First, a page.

This is the 4th post in the Debt Repayment Plan Series! If you’re new to this series, start here.
Another important part of creating a debt repayment plan is knowing how extra payments will affect the life of your payments. This is incredibly important because this can make a pretty significant difference in the life of your loan. Extra payments are everything when it comes to paying off debts early. But are you using the best approach?
What Extra Payments?
In a previous post, I mentioned I have a goal to save $7,557.97 this year. Unlike many others, the purpose of me saving that money is not to create a large savings account, but rather to help pay down my debts. Originally, I planned to pay one lump sum at the end of the year.
After I started entering in the information into my debt reduction calculator, I realized paying a lump sum was not the best option. I learned if I spread the total amount out over the course of the year, I would reduce my overall interest and life of my loan.
Now before I jump into my personal example, we need to go over a few things.
- Making extra payments monthly, or any extra payments at all, will make a difference in your repayment plan.
- I always pay more than my minimum payment, so any examples specifically relating to my payment strategies show a “snowball” of my monthly extra payments.
- You can repay your loans with any strategy that fits you well.
- All examples shown can be applied to either the Snowball Method or the Avalanche Method.
- Both examples have the lowest balance debts with highest interest rate and vice versa.
- If you want to use the same spreadsheet I do, please download it here.
Here is the original estimated payoff plan for my current debts:
If I add a $7,500 payment in December:
I will save myself $1,042.08 in interest and move my payoff date up six months to November, 2019.
If I spread out the payments:
I save myself $1,197.44 in interest with a payoff date in November, 2019. That’s an extra $155.36 saved on interest!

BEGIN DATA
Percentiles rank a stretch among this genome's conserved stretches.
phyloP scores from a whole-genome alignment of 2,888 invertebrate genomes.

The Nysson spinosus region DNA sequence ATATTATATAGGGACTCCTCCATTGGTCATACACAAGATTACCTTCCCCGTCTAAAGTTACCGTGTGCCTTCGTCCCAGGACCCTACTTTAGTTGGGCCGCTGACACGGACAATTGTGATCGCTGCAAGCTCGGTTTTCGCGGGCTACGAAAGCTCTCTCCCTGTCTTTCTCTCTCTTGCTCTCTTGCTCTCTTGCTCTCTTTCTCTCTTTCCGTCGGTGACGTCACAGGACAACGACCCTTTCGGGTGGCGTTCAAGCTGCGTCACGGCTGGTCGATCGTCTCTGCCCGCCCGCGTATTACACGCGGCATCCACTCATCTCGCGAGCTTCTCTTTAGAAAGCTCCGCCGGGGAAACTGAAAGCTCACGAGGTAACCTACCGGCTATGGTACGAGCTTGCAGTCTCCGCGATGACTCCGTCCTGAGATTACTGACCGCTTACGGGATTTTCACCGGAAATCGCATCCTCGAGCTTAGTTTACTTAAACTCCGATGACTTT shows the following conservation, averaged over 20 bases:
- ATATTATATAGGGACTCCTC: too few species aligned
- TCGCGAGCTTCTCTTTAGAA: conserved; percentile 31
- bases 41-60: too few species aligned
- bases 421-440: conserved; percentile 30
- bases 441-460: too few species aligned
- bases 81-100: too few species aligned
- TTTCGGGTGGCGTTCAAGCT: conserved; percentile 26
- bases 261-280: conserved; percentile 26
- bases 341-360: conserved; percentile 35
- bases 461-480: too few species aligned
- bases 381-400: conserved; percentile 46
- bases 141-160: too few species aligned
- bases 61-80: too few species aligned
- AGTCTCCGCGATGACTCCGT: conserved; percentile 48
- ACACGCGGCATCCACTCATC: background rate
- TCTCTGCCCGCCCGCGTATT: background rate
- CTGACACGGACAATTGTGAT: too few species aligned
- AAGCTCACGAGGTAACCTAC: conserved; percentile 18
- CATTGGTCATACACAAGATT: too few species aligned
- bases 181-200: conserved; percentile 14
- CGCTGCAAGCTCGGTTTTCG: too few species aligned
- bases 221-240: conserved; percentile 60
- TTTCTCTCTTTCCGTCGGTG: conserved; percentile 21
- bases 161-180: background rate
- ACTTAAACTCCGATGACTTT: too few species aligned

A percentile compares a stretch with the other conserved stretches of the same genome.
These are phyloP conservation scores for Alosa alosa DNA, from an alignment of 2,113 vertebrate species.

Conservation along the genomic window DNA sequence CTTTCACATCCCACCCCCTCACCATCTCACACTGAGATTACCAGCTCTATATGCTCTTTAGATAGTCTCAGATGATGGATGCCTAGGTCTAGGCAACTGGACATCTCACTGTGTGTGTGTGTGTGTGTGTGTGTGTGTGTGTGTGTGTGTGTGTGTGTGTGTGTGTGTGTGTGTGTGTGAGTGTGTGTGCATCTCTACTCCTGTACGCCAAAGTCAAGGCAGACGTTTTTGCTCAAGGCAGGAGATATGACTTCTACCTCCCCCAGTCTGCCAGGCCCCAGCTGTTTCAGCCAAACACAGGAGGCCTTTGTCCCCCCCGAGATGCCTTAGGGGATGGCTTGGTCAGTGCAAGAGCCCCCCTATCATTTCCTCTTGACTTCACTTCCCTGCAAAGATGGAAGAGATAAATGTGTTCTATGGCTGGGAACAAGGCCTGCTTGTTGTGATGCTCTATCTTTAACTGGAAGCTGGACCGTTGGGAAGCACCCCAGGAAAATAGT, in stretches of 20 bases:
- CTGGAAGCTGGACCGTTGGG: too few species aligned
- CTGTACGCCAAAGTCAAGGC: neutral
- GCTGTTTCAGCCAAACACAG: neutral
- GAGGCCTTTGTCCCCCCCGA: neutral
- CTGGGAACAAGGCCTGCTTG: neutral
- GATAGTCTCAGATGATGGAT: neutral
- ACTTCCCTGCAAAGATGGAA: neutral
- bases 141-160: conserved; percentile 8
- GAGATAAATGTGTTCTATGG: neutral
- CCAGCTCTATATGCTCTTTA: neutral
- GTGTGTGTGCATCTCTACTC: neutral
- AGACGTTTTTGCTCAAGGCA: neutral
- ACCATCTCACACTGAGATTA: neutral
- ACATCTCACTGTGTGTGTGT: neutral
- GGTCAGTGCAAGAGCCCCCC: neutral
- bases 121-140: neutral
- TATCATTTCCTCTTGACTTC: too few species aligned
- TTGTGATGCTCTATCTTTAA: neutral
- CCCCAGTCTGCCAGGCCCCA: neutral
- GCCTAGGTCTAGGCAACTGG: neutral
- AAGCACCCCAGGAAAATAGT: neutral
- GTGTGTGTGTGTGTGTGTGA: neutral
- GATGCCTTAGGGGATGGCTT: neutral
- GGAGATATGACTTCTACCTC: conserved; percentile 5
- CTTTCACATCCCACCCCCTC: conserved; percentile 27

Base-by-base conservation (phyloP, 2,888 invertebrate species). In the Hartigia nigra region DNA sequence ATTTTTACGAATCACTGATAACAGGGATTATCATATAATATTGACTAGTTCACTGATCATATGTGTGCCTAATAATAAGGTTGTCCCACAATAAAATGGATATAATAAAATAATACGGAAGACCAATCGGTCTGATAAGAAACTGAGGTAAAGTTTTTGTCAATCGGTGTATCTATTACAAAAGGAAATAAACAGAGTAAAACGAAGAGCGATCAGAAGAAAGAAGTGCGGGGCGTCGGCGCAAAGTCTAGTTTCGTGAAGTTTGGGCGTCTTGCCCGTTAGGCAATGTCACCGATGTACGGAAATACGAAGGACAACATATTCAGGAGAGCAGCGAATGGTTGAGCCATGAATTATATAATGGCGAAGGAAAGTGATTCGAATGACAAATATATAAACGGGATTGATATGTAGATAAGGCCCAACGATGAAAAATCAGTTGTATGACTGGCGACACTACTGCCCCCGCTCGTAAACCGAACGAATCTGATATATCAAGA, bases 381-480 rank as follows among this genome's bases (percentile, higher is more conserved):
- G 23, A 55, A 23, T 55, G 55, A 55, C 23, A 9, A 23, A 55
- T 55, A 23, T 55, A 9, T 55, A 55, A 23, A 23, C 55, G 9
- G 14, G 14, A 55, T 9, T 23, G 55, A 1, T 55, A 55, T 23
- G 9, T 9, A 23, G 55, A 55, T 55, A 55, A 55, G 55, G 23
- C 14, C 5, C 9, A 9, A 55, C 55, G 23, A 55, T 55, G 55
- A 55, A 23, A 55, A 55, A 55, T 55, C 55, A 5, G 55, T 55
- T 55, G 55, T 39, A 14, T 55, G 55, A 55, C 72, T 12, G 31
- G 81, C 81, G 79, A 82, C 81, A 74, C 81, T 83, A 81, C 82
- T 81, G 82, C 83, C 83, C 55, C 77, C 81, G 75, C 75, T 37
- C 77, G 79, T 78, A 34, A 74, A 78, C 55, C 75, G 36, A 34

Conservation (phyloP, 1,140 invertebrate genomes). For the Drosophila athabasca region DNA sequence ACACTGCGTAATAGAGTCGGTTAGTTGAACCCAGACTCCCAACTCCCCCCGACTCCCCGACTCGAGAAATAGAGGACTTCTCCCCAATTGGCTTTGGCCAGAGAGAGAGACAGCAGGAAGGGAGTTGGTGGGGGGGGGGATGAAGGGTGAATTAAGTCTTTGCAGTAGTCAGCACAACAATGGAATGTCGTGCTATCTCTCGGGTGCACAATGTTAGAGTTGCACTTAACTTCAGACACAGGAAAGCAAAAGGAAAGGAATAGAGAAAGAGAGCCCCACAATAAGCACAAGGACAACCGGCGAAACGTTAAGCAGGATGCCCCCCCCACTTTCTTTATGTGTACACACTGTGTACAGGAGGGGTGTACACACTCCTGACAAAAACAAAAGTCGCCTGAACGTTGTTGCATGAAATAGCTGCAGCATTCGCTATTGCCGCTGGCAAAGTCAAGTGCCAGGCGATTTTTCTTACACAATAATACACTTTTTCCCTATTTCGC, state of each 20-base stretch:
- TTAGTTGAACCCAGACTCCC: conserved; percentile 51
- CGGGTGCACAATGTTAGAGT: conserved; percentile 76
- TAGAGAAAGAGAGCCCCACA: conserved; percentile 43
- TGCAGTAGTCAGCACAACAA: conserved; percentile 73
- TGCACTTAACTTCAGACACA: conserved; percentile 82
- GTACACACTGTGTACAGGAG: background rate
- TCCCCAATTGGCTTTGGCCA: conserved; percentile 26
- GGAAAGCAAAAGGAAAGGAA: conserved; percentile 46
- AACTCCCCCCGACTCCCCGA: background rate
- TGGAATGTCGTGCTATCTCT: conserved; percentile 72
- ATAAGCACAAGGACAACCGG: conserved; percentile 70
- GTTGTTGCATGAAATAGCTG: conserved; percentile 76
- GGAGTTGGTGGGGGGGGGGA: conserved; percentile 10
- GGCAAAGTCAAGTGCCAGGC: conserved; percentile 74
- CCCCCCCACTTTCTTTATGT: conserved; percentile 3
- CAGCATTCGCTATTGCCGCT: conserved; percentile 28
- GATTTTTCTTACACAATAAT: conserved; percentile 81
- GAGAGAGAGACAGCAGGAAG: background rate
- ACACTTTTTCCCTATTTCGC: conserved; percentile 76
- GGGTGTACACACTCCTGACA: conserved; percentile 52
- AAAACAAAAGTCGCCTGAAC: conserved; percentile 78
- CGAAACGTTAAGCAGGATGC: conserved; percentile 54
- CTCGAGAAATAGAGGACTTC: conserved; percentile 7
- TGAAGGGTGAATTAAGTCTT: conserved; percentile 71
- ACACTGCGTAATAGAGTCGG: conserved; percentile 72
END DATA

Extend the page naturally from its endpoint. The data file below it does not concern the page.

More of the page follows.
I might as well pay extra on my debts as I save up towards the total goal to reduce my overall interest costs.
Obviously, it goes without saying that the best time to add extra payments towards debt is as soon as possible. Immediately. Now.
Now I realize my personal example might not be the most helpful to you. As a result, I’ve created an example, and provided examples of how adding even a small amount above the minimum payment can really pay off.
This example includes a credit card balance of $5,000, a student loan balance of $30,000, and a mortgage of $100,000.
As you can see from the chart above, even an extra $20 a month can be a HUGE difference overall.
- Paying just $20 above the minimum payment saves you a total of $1,440 in interest and knocks years off the life of your first two debts.
- Paying $100 above the minimum saves you $5,523 in interest and makes your overall payoff date a whole year sooner!
The absolute best practice for paying off debts is to always pay more than the minimum payment. If you can’t manage that on a consistent basis, don’t fret. Any extra payments you can make along the way will reduce the life of and total interest on your loans.
If you’re doing a personal challenge to apply as much as possible to a debt, be sure to pay as you go because it will make a difference.
Now go forth and save, my lovelies!
How do you apply extra payments?
Check out the next post, 4 Tips for Controlling Your Spending.